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Change in the Language Classroom: Process and Intervention
by Joy Reid


Change is a predictable and natural response to evolving needs (Stoller 1991). But that does not mean that change is easy, and it does not mean that change occurs in the foreign-language classroom just because teachers teach. Yet change is at the basis of education; change in the language classroom is continuous and ongoing. In fact, education is change. Specifically, foreign- language students who are learning how to use noun clauses or to guess a word s meaning from context or to request a librarian s help or to structure a paragraph are constantly making changes in their background knowledge and experience, and in their learning styles and strategies. This article discusses the processes of change that occur in the language classroom and suggests that teachers who consider the integral relationship between education and change can better assist their students in the learning (that is, the change) process.


In our everyday lives, change occurs constantly. We choose to eat a different food for breakfast, to take a different route to work, to read a book we haven t read before. Sometimes the change is larger or more complex: we decide to marry; we choose to take a new job; we plan the curriculum for a new class. Choice is a key word in change; when we choose to change, we recognize the benefits of the change, and we realize that our choice involves both responsibility and consequences.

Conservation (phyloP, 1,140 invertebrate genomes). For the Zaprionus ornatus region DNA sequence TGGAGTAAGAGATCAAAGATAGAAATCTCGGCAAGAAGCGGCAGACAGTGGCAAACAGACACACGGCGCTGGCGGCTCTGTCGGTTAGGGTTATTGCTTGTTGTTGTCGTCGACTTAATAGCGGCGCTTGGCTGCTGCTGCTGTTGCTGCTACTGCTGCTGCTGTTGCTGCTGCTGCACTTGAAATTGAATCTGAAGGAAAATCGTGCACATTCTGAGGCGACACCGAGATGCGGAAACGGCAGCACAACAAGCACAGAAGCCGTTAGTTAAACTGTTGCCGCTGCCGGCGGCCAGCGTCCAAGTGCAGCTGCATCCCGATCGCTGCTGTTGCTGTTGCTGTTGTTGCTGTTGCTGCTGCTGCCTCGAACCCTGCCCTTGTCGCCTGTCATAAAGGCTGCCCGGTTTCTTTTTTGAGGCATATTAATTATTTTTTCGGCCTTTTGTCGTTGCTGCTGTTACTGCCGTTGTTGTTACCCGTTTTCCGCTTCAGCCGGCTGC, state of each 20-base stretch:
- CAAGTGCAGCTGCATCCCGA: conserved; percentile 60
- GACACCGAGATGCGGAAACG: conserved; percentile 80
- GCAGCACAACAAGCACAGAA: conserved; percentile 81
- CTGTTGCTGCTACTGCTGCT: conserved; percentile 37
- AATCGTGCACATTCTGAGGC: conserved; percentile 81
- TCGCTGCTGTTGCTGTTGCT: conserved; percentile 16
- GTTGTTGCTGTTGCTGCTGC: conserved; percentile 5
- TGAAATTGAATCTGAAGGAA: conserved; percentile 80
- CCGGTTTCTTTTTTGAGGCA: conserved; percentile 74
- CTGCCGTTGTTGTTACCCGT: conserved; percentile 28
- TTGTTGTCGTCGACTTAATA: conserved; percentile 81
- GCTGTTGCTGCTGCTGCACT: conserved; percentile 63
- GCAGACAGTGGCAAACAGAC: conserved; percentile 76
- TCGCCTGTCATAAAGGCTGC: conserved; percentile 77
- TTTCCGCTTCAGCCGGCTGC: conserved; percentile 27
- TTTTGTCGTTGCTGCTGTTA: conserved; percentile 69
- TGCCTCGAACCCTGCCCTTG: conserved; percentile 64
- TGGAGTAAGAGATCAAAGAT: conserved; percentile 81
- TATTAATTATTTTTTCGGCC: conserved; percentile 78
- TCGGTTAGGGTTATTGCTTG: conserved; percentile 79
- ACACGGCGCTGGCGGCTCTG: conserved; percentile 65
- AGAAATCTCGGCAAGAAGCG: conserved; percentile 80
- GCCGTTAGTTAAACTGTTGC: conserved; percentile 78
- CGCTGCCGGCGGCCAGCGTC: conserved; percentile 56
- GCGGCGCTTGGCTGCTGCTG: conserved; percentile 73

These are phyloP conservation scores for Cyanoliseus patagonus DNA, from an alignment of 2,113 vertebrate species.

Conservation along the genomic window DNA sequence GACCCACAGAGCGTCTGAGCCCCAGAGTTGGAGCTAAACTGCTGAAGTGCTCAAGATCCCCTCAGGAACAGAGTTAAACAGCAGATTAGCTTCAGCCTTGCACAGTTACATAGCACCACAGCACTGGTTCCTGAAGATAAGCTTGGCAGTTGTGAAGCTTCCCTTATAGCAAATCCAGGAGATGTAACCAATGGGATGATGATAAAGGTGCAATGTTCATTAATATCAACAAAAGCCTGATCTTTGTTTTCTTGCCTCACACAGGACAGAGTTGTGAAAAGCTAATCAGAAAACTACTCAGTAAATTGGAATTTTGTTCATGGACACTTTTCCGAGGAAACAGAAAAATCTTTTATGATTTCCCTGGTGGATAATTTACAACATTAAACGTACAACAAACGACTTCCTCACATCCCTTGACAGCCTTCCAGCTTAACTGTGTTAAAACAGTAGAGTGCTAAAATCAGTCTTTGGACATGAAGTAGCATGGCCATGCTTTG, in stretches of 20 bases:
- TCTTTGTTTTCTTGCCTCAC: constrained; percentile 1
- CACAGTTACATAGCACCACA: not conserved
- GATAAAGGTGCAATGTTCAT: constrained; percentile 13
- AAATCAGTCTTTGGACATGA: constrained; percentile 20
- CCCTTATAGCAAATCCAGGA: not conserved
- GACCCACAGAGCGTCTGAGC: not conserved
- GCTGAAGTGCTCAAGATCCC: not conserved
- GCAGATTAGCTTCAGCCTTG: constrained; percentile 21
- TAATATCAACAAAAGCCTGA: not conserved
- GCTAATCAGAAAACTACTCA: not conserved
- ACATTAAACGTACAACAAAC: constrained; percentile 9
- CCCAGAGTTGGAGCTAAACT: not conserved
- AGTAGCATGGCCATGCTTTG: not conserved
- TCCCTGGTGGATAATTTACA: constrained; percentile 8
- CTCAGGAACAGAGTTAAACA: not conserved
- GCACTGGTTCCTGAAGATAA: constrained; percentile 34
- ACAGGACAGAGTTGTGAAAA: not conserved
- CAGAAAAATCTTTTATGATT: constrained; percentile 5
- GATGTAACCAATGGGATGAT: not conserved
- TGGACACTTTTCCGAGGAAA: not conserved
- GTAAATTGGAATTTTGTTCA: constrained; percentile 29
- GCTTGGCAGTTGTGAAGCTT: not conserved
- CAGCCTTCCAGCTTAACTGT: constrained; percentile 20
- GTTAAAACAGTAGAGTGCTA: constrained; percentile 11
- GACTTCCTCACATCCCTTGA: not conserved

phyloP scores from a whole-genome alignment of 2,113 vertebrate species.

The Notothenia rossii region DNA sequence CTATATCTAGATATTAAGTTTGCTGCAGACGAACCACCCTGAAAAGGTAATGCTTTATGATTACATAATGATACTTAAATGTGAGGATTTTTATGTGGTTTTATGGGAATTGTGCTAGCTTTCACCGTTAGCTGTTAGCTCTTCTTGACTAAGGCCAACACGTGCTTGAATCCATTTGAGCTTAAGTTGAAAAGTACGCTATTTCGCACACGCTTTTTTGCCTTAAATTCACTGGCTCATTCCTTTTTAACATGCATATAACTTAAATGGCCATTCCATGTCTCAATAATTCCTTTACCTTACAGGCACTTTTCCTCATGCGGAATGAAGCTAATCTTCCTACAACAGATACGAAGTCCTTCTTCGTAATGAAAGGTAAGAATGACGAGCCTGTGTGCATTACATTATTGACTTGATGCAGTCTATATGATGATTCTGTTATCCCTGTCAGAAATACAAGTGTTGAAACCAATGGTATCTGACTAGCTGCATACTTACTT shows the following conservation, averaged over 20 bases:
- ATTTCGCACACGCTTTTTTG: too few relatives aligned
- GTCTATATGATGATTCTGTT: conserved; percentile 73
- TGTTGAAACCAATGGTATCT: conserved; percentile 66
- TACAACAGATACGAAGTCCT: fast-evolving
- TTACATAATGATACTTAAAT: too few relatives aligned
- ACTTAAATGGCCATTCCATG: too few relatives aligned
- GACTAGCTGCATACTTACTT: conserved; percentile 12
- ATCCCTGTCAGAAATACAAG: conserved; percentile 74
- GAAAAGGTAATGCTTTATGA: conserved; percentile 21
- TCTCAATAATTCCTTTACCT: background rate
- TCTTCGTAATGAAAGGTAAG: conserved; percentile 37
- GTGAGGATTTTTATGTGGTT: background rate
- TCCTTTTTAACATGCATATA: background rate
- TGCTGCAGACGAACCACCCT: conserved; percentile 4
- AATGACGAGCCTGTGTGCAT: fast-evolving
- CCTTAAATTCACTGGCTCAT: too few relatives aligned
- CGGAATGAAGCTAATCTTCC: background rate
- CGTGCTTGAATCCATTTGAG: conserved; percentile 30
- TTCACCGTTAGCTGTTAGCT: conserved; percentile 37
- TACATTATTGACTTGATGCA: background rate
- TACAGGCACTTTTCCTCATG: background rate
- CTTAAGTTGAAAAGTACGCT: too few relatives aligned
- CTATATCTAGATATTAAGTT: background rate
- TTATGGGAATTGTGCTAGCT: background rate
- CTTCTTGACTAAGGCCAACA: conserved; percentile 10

But even choosing to change does not mean that change is easy or fun. In fact, research shows that even small changes can leave us tired and irritable. For example, as you deliberately take a different route going home, observe the amount of time and energy such a small change takes. As you eat dinner, eat in a different sequence. Tomorrow morning, consciously choose to comb your hair or shave in a different pattern, and reflect on your feelings about even this single discrete change. Then consider the ways in which you might make one of these changes permanent. You would need to remember , to practice , and to motivate yourself with the idea that the change will be beneficial that, for example, a different route to your home will be more beautiful, quicker, or easier. Finally, think about how you would feel if any of those small changes had been imposed on you (rather than freely chosen).




The change process


Research about change (Goldenberg and Gallimore 1992; Gresso and Robertson 1992; Kirkpatrick 1987; Schlossberg 1987) has shown the following:


1. Educational change occurs in individuals first. That is, change is a highly personal experience, and only after individuals change does change occur in larger groups: classrooms, institutions, nations.


2. Individuals change only if the change will benefit them. There are, of course, many kinds of personal benefits: financial, intellectual, social, psychological. One benefit is a good grade on a test; another might be a word of praise from the teacher.